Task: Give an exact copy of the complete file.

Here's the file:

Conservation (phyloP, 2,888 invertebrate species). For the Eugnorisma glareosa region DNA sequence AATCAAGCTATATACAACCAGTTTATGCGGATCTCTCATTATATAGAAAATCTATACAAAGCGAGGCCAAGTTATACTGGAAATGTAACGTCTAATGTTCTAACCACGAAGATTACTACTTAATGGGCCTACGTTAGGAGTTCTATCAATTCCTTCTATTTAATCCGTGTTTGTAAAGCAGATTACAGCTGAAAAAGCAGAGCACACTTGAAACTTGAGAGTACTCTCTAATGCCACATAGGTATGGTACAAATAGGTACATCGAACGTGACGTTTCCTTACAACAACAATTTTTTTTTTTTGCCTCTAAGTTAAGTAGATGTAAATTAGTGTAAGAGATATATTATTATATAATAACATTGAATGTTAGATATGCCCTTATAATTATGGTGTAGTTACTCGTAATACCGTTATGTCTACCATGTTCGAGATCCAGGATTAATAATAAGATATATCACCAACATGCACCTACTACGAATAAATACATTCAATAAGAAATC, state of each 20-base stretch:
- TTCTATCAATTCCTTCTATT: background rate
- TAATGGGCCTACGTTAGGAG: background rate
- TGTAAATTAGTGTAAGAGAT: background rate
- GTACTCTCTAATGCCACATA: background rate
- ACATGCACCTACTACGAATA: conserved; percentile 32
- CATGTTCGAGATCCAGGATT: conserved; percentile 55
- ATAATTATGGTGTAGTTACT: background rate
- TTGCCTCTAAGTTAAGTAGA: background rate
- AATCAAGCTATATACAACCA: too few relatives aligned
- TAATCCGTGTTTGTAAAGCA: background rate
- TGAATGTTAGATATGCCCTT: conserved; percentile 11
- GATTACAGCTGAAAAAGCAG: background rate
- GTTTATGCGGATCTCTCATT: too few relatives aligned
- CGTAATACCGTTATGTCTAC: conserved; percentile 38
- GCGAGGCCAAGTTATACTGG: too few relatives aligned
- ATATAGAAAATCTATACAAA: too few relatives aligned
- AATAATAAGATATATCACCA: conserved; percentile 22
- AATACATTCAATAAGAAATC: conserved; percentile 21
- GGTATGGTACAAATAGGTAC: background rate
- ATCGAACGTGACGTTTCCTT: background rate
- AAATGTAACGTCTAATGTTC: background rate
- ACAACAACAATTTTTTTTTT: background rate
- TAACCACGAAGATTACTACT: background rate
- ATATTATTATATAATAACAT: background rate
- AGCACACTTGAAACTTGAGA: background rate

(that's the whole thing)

Conservation (phyloP, 2,888 invertebrate species). For the Eugnorisma glareosa region DNA sequence AATCAAGCTATATACAACCAGTTTATGCGGATCTCTCATTATATAGAAAATCTATACAAAGCGAGGCCAAGTTATACTGGAAATGTAACGTCTAATGTTCTAACCACGAAGATTACTACTTAATGGGCCTACGTTAGGAGTTCTATCAATTCCTTCTATTTAATCCGTGTTTGTAAAGCAGATTACAGCTGAAAAAGCAGAGCACACTTGAAACTTGAGAGTACTCTCTAATGCCACATAGGTATGGTACAAATAGGTACATCGAACGTGACGTTTCCTTACAACAACAATTTTTTTTTTTTGCCTCTAAGTTAAGTAGATGTAAATTAGTGTAAGAGATATATTATTATATAATAACATTGAATGTTAGATATGCCCTTATAATTATGGTGTAGTTACTCGTAATACCGTTATGTCTACCATGTTCGAGATCCAGGATTAATAATAAGATATATCACCAACATGCACCTACTACGAATAAATACATTCAATAAGAAATC, state of each 20-base stretch:
- TTCTATCAATTCCTTCTATT: background rate
- TAATGGGCCTACGTTAGGAG: background rate
- TGTAAATTAGTGTAAGAGAT: background rate
- GTACTCTCTAATGCCACATA: background rate
- ACATGCACCTACTACGAATA: conserved; percentile 32
- CATGTTCGAGATCCAGGATT: conserved; percentile 55
- ATAATTATGGTGTAGTTACT: background rate
- TTGCCTCTAAGTTAAGTAGA: background rate
- AATCAAGCTATATACAACCA: too few relatives aligned
- TAATCCGTGTTTGTAAAGCA: background rate
- TGAATGTTAGATATGCCCTT: conserved; percentile 11
- GATTACAGCTGAAAAAGCAG: background rate
- GTTTATGCGGATCTCTCATT: too few relatives aligned
- CGTAATACCGTTATGTCTAC: conserved; percentile 38
- GCGAGGCCAAGTTATACTGG: too few relatives aligned
- ATATAGAAAATCTATACAAA: too few relatives aligned
- AATAATAAGATATATCACCA: conserved; percentile 22
- AATACATTCAATAAGAAATC: conserved; percentile 21
- GGTATGGTACAAATAGGTAC: background rate
- ATCGAACGTGACGTTTCCTT: background rate
- AAATGTAACGTCTAATGTTC: background rate
- ACAACAACAATTTTTTTTTT: background rate
- TAACCACGAAGATTACTACT: background rate
- ATATTATTATATAATAACAT: background rate
- AGCACACTTGAAACTTGAGA: background rate